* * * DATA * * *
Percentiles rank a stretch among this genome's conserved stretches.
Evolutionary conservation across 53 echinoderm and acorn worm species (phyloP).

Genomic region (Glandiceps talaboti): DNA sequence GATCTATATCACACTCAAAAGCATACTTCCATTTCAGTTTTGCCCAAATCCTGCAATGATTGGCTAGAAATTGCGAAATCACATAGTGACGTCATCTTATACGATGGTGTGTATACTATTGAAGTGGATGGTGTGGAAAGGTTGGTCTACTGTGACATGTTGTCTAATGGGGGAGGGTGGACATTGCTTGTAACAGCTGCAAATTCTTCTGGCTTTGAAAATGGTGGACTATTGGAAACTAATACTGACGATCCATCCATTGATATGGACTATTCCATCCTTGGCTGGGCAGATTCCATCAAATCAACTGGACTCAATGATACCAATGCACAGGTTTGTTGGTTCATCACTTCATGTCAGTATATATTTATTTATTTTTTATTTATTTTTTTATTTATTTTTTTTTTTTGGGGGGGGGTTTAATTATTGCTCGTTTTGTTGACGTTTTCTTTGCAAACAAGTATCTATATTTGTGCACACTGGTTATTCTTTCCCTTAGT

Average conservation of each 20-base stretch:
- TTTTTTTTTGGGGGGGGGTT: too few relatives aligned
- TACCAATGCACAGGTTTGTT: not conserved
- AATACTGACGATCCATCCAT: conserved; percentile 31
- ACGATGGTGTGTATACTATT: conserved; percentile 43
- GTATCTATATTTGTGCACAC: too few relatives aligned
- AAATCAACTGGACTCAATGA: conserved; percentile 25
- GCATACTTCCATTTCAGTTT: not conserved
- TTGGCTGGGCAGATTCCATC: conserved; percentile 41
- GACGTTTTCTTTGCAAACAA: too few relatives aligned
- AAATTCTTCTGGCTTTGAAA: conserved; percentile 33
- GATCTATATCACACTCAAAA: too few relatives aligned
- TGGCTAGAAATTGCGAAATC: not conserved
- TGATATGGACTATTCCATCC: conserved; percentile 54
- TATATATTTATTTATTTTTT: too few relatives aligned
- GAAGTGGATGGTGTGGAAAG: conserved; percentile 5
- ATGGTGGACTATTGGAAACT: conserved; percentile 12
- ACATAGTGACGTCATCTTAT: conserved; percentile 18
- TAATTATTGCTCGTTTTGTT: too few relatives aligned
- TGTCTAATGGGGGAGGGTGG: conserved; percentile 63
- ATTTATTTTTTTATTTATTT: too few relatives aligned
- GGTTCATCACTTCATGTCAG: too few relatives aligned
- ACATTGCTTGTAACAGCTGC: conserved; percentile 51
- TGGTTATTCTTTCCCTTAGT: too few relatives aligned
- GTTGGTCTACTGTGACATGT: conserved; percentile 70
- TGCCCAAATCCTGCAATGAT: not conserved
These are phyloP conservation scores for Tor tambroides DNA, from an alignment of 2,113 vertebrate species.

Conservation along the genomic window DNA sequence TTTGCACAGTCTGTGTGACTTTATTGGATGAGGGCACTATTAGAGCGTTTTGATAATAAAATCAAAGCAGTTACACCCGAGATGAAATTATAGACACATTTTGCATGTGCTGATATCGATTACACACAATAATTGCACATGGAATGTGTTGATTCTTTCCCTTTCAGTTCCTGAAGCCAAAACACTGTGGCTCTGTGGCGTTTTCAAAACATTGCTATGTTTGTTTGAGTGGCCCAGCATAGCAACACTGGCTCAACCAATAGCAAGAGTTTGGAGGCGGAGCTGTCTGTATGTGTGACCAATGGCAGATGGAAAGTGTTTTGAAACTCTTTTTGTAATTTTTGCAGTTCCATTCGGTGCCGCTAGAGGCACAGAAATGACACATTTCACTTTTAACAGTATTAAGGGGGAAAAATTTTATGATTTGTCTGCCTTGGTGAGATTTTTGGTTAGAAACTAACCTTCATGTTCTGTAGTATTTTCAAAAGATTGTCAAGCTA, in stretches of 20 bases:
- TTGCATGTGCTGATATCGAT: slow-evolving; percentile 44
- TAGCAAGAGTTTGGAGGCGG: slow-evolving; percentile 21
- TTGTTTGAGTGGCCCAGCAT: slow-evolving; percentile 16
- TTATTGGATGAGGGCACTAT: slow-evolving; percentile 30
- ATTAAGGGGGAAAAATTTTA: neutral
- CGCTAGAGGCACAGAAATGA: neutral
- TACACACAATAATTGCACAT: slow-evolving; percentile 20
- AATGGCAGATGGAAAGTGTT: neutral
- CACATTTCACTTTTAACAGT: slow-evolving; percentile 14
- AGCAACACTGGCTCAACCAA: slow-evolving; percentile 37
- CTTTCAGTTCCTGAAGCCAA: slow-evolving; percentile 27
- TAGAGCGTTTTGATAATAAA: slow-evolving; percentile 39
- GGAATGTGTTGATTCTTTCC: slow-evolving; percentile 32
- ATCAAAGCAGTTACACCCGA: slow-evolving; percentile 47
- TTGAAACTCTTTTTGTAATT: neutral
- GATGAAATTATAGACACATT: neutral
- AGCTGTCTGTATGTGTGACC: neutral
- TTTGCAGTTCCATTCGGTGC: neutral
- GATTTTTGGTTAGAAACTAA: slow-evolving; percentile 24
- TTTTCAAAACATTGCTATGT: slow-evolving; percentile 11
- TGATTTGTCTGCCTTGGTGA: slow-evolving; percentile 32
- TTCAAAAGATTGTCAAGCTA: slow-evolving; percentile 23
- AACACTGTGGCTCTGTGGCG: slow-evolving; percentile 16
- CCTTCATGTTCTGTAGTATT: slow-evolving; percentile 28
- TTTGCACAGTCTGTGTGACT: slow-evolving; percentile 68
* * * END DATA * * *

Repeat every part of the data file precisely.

Percentiles rank a stretch among this genome's conserved stretches.
Evolutionary conservation across 53 echinoderm and acorn worm species (phyloP).

Genomic region (Glandiceps talaboti): DNA sequence GATCTATATCACACTCAAAAGCATACTTCCATTTCAGTTTTGCCCAAATCCTGCAATGATTGGCTAGAAATTGCGAAATCACATAGTGACGTCATCTTATACGATGGTGTGTATACTATTGAAGTGGATGGTGTGGAAAGGTTGGTCTACTGTGACATGTTGTCTAATGGGGGAGGGTGGACATTGCTTGTAACAGCTGCAAATTCTTCTGGCTTTGAAAATGGTGGACTATTGGAAACTAATACTGACGATCCATCCATTGATATGGACTATTCCATCCTTGGCTGGGCAGATTCCATCAAATCAACTGGACTCAATGATACCAATGCACAGGTTTGTTGGTTCATCACTTCATGTCAGTATATATTTATTTATTTTTTATTTATTTTTTTATTTATTTTTTTTTTTTGGGGGGGGGTTTAATTATTGCTCGTTTTGTTGACGTTTTCTTTGCAAACAAGTATCTATATTTGTGCACACTGGTTATTCTTTCCCTTAGT

Average conservation of each 20-base stretch:
- TTTTTTTTTGGGGGGGGGTT: too few relatives aligned
- TACCAATGCACAGGTTTGTT: not conserved
- AATACTGACGATCCATCCAT: conserved; percentile 31
- ACGATGGTGTGTATACTATT: conserved; percentile 43
- GTATCTATATTTGTGCACAC: too few relatives aligned
- AAATCAACTGGACTCAATGA: conserved; percentile 25
- GCATACTTCCATTTCAGTTT: not conserved
- TTGGCTGGGCAGATTCCATC: conserved; percentile 41
- GACGTTTTCTTTGCAAACAA: too few relatives aligned
- AAATTCTTCTGGCTTTGAAA: conserved; percentile 33
- GATCTATATCACACTCAAAA: too few relatives aligned
- TGGCTAGAAATTGCGAAATC: not conserved
- TGATATGGACTATTCCATCC: conserved; percentile 54
- TATATATTTATTTATTTTTT: too few relatives aligned
- GAAGTGGATGGTGTGGAAAG: conserved; percentile 5
- ATGGTGGACTATTGGAAACT: conserved; percentile 12
- ACATAGTGACGTCATCTTAT: conserved; percentile 18
- TAATTATTGCTCGTTTTGTT: too few relatives aligned
- TGTCTAATGGGGGAGGGTGG: conserved; percentile 63
- ATTTATTTTTTTATTTATTT: too few relatives aligned
- GGTTCATCACTTCATGTCAG: too few relatives aligned
- ACATTGCTTGTAACAGCTGC: conserved; percentile 51
- TGGTTATTCTTTCCCTTAGT: too few relatives aligned
- GTTGGTCTACTGTGACATGT: conserved; percentile 70
- TGCCCAAATCCTGCAATGAT: not conserved
These are phyloP conservation scores for Tor tambroides DNA, from an alignment of 2,113 vertebrate species.

Conservation along the genomic window DNA sequence TTTGCACAGTCTGTGTGACTTTATTGGATGAGGGCACTATTAGAGCGTTTTGATAATAAAATCAAAGCAGTTACACCCGAGATGAAATTATAGACACATTTTGCATGTGCTGATATCGATTACACACAATAATTGCACATGGAATGTGTTGATTCTTTCCCTTTCAGTTCCTGAAGCCAAAACACTGTGGCTCTGTGGCGTTTTCAAAACATTGCTATGTTTGTTTGAGTGGCCCAGCATAGCAACACTGGCTCAACCAATAGCAAGAGTTTGGAGGCGGAGCTGTCTGTATGTGTGACCAATGGCAGATGGAAAGTGTTTTGAAACTCTTTTTGTAATTTTTGCAGTTCCATTCGGTGCCGCTAGAGGCACAGAAATGACACATTTCACTTTTAACAGTATTAAGGGGGAAAAATTTTATGATTTGTCTGCCTTGGTGAGATTTTTGGTTAGAAACTAACCTTCATGTTCTGTAGTATTTTCAAAAGATTGTCAAGCTA, in stretches of 20 bases:
- TTGCATGTGCTGATATCGAT: slow-evolving; percentile 44
- TAGCAAGAGTTTGGAGGCGG: slow-evolving; percentile 21
- TTGTTTGAGTGGCCCAGCAT: slow-evolving; percentile 16
- TTATTGGATGAGGGCACTAT: slow-evolving; percentile 30
- ATTAAGGGGGAAAAATTTTA: neutral
- CGCTAGAGGCACAGAAATGA: neutral
- TACACACAATAATTGCACAT: slow-evolving; percentile 20
- AATGGCAGATGGAAAGTGTT: neutral
- CACATTTCACTTTTAACAGT: slow-evolving; percentile 14
- AGCAACACTGGCTCAACCAA: slow-evolving; percentile 37
- CTTTCAGTTCCTGAAGCCAA: slow-evolving; percentile 27
- TAGAGCGTTTTGATAATAAA: slow-evolving; percentile 39
- GGAATGTGTTGATTCTTTCC: slow-evolving; percentile 32
- ATCAAAGCAGTTACACCCGA: slow-evolving; percentile 47
- TTGAAACTCTTTTTGTAATT: neutral
- GATGAAATTATAGACACATT: neutral
- AGCTGTCTGTATGTGTGACC: neutral
- TTTGCAGTTCCATTCGGTGC: neutral
- GATTTTTGGTTAGAAACTAA: slow-evolving; percentile 24
- TTTTCAAAACATTGCTATGT: slow-evolving; percentile 11
- TGATTTGTCTGCCTTGGTGA: slow-evolving; percentile 32
- TTCAAAAGATTGTCAAGCTA: slow-evolving; percentile 23
- AACACTGTGGCTCTGTGGCG: slow-evolving; percentile 16
- CCTTCATGTTCTGTAGTATT: slow-evolving; percentile 28
- TTTGCACAGTCTGTGTGACT: slow-evolving; percentile 68